Like The Giving Tree, his art continuously gives and gives even long after he’s gone.
Shel Silverstein’s poems and stories are essential reads for children and adults alike. They paint a simple yet beautiful picture of morality with both words and illustrations. Even 20 years after his passing Silverstein’s books are found in almost 50 different languages and countless schoolrooms.
The Giving Tree Cartoon 1973 by Shel Silverstein
But the beatnik artist was far more than just an author.
Born in 1930, Silverstein grew up in Chicago where he was constantly writing and drawing. He was expelled from the University of Illinois for poor grades, then enrolled in Chicago Academy of Fine Arts, but was drafted into the U.S. Army in 1953, serving in Korea and Japan. His wife Susan Hastings died in 1975 and their daughter Shoshana died in 1982, one day before her fifth birthday. He eventually remarried in the 1980s and had a son.
While serving, Silverstein was a journalist and cartoonist for the Pacific Stars and Stripes, a military newspaper. His drawings in the publication were usually Army-centric, but kept lighthearted. He was almost court-martialed after drawing a comic strip about officers dressing their families with stolen uniforms.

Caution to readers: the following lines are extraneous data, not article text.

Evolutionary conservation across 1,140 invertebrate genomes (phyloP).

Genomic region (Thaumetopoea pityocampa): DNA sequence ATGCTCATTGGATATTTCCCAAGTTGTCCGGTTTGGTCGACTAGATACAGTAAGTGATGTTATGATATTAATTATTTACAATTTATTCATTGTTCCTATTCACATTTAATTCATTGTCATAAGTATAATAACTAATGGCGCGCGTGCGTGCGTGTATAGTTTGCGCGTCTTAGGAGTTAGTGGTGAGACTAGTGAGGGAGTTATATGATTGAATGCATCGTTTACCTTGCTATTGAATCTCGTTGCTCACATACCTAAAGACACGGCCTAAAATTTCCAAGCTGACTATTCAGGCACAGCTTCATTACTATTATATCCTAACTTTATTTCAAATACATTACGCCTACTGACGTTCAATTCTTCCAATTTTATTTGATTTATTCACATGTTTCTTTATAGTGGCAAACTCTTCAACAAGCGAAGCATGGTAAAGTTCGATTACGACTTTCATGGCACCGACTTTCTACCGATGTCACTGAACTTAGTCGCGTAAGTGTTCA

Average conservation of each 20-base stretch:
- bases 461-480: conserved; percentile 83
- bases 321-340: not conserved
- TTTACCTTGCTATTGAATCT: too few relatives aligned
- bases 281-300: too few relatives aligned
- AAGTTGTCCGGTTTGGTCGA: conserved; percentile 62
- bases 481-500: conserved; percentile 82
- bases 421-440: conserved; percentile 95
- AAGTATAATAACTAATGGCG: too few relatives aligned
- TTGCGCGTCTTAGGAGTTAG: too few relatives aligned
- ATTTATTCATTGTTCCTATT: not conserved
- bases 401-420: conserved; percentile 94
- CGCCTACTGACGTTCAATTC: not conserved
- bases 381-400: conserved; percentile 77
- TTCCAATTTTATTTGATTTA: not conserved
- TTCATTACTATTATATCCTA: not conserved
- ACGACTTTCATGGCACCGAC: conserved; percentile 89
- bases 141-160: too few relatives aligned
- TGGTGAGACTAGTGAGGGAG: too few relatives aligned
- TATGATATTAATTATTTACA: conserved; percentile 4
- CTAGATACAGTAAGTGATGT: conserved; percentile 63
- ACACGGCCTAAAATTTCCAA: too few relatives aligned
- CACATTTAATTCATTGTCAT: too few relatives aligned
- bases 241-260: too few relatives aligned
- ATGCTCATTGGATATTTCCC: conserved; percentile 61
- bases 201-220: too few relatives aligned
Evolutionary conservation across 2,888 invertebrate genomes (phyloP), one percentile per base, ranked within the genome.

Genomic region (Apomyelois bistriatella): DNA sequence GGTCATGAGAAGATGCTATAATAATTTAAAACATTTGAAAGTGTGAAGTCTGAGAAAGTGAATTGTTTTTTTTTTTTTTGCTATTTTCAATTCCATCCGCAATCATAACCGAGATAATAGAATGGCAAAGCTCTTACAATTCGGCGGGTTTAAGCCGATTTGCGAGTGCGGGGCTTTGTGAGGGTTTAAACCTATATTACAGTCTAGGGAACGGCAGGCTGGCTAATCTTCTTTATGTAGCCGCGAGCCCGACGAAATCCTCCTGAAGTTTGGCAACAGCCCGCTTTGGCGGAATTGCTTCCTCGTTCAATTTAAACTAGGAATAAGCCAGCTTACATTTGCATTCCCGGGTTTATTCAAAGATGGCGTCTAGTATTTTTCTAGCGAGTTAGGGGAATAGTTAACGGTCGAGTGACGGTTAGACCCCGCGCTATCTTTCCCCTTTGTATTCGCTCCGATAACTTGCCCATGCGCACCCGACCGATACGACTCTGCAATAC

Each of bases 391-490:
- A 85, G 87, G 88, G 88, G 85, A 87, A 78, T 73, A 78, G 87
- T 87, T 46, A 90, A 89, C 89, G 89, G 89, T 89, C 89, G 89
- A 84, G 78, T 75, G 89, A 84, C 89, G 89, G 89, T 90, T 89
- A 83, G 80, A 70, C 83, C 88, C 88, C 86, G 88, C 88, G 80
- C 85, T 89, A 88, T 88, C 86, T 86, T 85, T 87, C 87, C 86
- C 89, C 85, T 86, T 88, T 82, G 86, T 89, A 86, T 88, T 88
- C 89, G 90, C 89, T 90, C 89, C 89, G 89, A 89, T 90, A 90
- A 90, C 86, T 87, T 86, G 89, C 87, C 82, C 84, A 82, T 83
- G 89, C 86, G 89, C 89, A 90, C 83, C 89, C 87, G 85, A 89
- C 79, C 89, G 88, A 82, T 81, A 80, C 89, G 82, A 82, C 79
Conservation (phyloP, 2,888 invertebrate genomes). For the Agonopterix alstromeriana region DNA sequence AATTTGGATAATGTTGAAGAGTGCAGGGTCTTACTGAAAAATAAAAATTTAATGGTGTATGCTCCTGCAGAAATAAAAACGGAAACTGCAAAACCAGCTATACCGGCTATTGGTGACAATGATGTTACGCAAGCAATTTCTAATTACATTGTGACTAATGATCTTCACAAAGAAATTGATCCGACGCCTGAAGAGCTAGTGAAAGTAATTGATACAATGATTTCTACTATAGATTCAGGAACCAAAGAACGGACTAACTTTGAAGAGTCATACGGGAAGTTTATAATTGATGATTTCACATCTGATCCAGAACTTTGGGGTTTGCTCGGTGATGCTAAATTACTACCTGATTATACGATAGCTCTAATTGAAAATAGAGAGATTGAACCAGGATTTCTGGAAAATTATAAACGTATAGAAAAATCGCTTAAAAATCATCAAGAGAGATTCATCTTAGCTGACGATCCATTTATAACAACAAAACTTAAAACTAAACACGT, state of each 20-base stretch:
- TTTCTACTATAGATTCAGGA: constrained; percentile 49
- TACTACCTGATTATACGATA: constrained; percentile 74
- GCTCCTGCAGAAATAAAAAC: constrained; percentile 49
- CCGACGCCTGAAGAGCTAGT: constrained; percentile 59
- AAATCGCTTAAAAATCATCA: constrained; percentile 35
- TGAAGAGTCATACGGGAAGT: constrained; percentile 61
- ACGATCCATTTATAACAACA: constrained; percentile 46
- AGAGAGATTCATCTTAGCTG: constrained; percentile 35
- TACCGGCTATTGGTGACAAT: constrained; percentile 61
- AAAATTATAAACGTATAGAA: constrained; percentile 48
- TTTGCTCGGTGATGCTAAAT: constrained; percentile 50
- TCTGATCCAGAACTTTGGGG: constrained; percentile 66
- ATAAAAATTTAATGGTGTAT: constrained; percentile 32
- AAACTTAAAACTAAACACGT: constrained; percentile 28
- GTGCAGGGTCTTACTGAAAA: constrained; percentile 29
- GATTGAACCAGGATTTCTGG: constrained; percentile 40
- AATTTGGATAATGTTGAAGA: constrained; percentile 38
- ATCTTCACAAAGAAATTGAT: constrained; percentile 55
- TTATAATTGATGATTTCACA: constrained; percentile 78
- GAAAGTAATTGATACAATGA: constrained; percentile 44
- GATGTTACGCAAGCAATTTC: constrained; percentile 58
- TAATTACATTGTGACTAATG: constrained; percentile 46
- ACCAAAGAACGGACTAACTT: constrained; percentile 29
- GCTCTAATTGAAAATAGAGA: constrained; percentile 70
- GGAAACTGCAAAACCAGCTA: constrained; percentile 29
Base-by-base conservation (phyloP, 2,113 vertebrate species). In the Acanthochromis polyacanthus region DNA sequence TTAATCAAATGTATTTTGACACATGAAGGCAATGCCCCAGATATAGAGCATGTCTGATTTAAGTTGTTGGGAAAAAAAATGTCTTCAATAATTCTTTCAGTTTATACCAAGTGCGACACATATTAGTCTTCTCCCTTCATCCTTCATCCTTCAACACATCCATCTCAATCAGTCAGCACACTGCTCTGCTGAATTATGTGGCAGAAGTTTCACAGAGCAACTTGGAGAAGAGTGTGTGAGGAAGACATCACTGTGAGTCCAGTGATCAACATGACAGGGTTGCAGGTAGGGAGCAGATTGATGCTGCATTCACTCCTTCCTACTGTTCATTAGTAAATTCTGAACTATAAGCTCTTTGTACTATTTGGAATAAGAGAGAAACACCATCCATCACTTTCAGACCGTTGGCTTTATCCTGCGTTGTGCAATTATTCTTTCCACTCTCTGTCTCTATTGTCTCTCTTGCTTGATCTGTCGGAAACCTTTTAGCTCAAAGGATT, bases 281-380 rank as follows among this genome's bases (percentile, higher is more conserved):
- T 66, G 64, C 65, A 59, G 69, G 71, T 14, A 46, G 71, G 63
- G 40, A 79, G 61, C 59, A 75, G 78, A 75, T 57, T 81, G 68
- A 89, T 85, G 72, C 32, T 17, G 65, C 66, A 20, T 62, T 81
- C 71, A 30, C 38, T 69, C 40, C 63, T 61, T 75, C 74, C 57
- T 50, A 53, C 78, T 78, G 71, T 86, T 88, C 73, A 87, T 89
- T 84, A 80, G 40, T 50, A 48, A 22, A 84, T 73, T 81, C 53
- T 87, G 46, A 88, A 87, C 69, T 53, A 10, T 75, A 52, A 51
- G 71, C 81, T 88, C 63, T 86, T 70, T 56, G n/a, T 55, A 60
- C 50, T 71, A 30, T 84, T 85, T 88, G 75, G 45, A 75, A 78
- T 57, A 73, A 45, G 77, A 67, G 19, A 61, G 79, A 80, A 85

After his discharge from the Army, Silverstein became a leading cartoonist for Playboy Magazine. In 1963 he published his first children’s book, Uncle Shelby’s Story of Lafcadio, the Lion Who Shot Back. And then he taught himself guitar.
Silverstein wrote more than 800 songs, including a few surprise hits. He wrote “A Boy Named Sue” for Johnny Cash and won a Grammy. His song “I’m Checkin’ Out” was nominated for both an Oscar and Golden Globe after Meryl Streep performed it in the film Postcards from the Edge. And Silverstein won another Grammy for the album Where the Sidewalk Ends, which was a musical version of his book of poems with the same name.
Meryl Streep singing “I’m Checkin’ Out”
He also wrote and co-wrote hit plays like The Lady or the Tiger, The Devil and Billy Markham and Oh, Hell! in the 1980s. He even co-wrote a film with David Mamet in 1988 called Things Change.
But Silverstein will always best remembered for his satirical yet heartbreaking books like The Giving Tree and The Missing Piece, along with his book of poems Falling Up, Where The Sidewalk Ends and A Light In the Attic. The words and images from these books continue to inspire children and adults two decades after his death—exactly as he would’ve hoped. As Silverstein writes in his poem When I Am Gone:
“When I am gone what will you do?
Who will write and draw for you?
Someone smarter—someone new?
Someone better—maybe YOU!”